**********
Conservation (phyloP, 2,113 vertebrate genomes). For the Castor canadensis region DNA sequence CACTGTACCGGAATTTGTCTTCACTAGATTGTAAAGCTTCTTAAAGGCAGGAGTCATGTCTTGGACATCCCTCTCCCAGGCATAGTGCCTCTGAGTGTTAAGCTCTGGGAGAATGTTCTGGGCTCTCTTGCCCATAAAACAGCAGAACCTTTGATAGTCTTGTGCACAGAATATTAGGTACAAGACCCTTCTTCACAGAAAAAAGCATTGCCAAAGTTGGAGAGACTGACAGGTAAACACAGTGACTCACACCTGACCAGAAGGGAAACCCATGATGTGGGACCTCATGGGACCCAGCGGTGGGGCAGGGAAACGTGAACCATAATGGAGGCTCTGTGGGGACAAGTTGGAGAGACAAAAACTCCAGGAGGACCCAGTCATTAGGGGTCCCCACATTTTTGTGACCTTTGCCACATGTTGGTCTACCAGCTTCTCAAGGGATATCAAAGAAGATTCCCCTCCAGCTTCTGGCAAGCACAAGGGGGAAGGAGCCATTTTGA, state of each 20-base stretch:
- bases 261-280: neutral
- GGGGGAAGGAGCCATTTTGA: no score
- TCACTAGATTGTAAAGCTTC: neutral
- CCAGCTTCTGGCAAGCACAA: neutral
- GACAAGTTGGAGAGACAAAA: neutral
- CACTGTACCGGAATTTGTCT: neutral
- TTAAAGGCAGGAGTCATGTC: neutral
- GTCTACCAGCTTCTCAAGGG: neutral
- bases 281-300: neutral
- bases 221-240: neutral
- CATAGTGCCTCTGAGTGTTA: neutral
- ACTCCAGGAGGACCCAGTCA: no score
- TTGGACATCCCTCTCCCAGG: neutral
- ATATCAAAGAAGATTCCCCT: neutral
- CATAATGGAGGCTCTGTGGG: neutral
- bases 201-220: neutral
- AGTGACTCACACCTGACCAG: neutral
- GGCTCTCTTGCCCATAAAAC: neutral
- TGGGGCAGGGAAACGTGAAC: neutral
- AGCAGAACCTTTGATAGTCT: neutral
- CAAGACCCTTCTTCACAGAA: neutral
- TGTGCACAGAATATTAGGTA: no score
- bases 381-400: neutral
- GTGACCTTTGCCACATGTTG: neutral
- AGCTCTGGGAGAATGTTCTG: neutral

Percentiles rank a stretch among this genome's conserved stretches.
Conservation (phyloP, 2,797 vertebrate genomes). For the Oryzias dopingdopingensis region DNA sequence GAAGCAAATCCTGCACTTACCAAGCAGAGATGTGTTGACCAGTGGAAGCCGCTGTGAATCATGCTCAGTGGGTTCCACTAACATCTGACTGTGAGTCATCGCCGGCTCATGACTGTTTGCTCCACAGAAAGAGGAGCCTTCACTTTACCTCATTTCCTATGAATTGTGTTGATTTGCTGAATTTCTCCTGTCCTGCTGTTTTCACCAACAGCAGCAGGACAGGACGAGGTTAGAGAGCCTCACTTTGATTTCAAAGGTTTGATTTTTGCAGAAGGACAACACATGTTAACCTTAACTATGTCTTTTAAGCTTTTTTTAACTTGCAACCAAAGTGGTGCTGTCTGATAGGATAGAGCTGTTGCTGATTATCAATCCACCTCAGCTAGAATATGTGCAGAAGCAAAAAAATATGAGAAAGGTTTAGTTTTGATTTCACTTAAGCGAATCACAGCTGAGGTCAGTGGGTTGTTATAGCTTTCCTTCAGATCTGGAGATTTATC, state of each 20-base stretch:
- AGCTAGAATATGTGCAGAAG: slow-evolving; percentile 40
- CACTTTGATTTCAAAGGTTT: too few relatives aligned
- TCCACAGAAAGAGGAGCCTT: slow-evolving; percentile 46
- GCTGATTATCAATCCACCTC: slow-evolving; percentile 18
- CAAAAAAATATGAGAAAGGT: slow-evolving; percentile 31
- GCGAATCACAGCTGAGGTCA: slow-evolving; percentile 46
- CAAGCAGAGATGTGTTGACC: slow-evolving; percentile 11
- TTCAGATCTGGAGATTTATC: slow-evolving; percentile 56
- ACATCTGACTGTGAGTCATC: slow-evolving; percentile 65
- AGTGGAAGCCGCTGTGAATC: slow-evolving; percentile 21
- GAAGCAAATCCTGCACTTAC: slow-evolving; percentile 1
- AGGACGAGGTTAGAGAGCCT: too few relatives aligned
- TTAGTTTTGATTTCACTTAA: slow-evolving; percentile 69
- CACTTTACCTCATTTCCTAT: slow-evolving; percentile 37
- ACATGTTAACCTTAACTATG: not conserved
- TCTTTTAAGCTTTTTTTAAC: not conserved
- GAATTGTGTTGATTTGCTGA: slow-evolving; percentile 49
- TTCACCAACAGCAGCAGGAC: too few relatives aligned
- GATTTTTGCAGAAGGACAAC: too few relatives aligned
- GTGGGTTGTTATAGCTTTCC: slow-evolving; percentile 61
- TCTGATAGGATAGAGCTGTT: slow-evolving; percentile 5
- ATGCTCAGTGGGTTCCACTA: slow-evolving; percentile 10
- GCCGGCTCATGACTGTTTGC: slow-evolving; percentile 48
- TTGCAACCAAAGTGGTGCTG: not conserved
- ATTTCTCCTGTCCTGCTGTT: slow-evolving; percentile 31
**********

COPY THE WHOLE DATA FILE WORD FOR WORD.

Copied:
Conservation (phyloP, 2,113 vertebrate genomes). For the Castor canadensis region DNA sequence CACTGTACCGGAATTTGTCTTCACTAGATTGTAAAGCTTCTTAAAGGCAGGAGTCATGTCTTGGACATCCCTCTCCCAGGCATAGTGCCTCTGAGTGTTAAGCTCTGGGAGAATGTTCTGGGCTCTCTTGCCCATAAAACAGCAGAACCTTTGATAGTCTTGTGCACAGAATATTAGGTACAAGACCCTTCTTCACAGAAAAAAGCATTGCCAAAGTTGGAGAGACTGACAGGTAAACACAGTGACTCACACCTGACCAGAAGGGAAACCCATGATGTGGGACCTCATGGGACCCAGCGGTGGGGCAGGGAAACGTGAACCATAATGGAGGCTCTGTGGGGACAAGTTGGAGAGACAAAAACTCCAGGAGGACCCAGTCATTAGGGGTCCCCACATTTTTGTGACCTTTGCCACATGTTGGTCTACCAGCTTCTCAAGGGATATCAAAGAAGATTCCCCTCCAGCTTCTGGCAAGCACAAGGGGGAAGGAGCCATTTTGA, state of each 20-base stretch:
- bases 261-280: neutral
- GGGGGAAGGAGCCATTTTGA: no score
- TCACTAGATTGTAAAGCTTC: neutral
- CCAGCTTCTGGCAAGCACAA: neutral
- GACAAGTTGGAGAGACAAAA: neutral
- CACTGTACCGGAATTTGTCT: neutral
- TTAAAGGCAGGAGTCATGTC: neutral
- GTCTACCAGCTTCTCAAGGG: neutral
- bases 281-300: neutral
- bases 221-240: neutral
- CATAGTGCCTCTGAGTGTTA: neutral
- ACTCCAGGAGGACCCAGTCA: no score
- TTGGACATCCCTCTCCCAGG: neutral
- ATATCAAAGAAGATTCCCCT: neutral
- CATAATGGAGGCTCTGTGGG: neutral
- bases 201-220: neutral
- AGTGACTCACACCTGACCAG: neutral
- GGCTCTCTTGCCCATAAAAC: neutral
- TGGGGCAGGGAAACGTGAAC: neutral
- AGCAGAACCTTTGATAGTCT: neutral
- CAAGACCCTTCTTCACAGAA: neutral
- TGTGCACAGAATATTAGGTA: no score
- bases 381-400: neutral
- GTGACCTTTGCCACATGTTG: neutral
- AGCTCTGGGAGAATGTTCTG: neutral

Percentiles rank a stretch among this genome's conserved stretches.
Conservation (phyloP, 2,797 vertebrate genomes). For the Oryzias dopingdopingensis region DNA sequence GAAGCAAATCCTGCACTTACCAAGCAGAGATGTGTTGACCAGTGGAAGCCGCTGTGAATCATGCTCAGTGGGTTCCACTAACATCTGACTGTGAGTCATCGCCGGCTCATGACTGTTTGCTCCACAGAAAGAGGAGCCTTCACTTTACCTCATTTCCTATGAATTGTGTTGATTTGCTGAATTTCTCCTGTCCTGCTGTTTTCACCAACAGCAGCAGGACAGGACGAGGTTAGAGAGCCTCACTTTGATTTCAAAGGTTTGATTTTTGCAGAAGGACAACACATGTTAACCTTAACTATGTCTTTTAAGCTTTTTTTAACTTGCAACCAAAGTGGTGCTGTCTGATAGGATAGAGCTGTTGCTGATTATCAATCCACCTCAGCTAGAATATGTGCAGAAGCAAAAAAATATGAGAAAGGTTTAGTTTTGATTTCACTTAAGCGAATCACAGCTGAGGTCAGTGGGTTGTTATAGCTTTCCTTCAGATCTGGAGATTTATC, state of each 20-base stretch:
- AGCTAGAATATGTGCAGAAG: slow-evolving; percentile 40
- CACTTTGATTTCAAAGGTTT: too few relatives aligned
- TCCACAGAAAGAGGAGCCTT: slow-evolving; percentile 46
- GCTGATTATCAATCCACCTC: slow-evolving; percentile 18
- CAAAAAAATATGAGAAAGGT: slow-evolving; percentile 31
- GCGAATCACAGCTGAGGTCA: slow-evolving; percentile 46
- CAAGCAGAGATGTGTTGACC: slow-evolving; percentile 11
- TTCAGATCTGGAGATTTATC: slow-evolving; percentile 56
- ACATCTGACTGTGAGTCATC: slow-evolving; percentile 65
- AGTGGAAGCCGCTGTGAATC: slow-evolving; percentile 21
- GAAGCAAATCCTGCACTTAC: slow-evolving; percentile 1
- AGGACGAGGTTAGAGAGCCT: too few relatives aligned
- TTAGTTTTGATTTCACTTAA: slow-evolving; percentile 69
- CACTTTACCTCATTTCCTAT: slow-evolving; percentile 37
- ACATGTTAACCTTAACTATG: not conserved
- TCTTTTAAGCTTTTTTTAAC: not conserved
- GAATTGTGTTGATTTGCTGA: slow-evolving; percentile 49
- TTCACCAACAGCAGCAGGAC: too few relatives aligned
- GATTTTTGCAGAAGGACAAC: too few relatives aligned
- GTGGGTTGTTATAGCTTTCC: slow-evolving; percentile 61
- TCTGATAGGATAGAGCTGTT: slow-evolving; percentile 5
- ATGCTCAGTGGGTTCCACTA: slow-evolving; percentile 10
- GCCGGCTCATGACTGTTTGC: slow-evolving; percentile 48
- TTGCAACCAAAGTGGTGCTG: not conserved
- ATTTCTCCTGTCCTGCTGTT: slow-evolving; percentile 31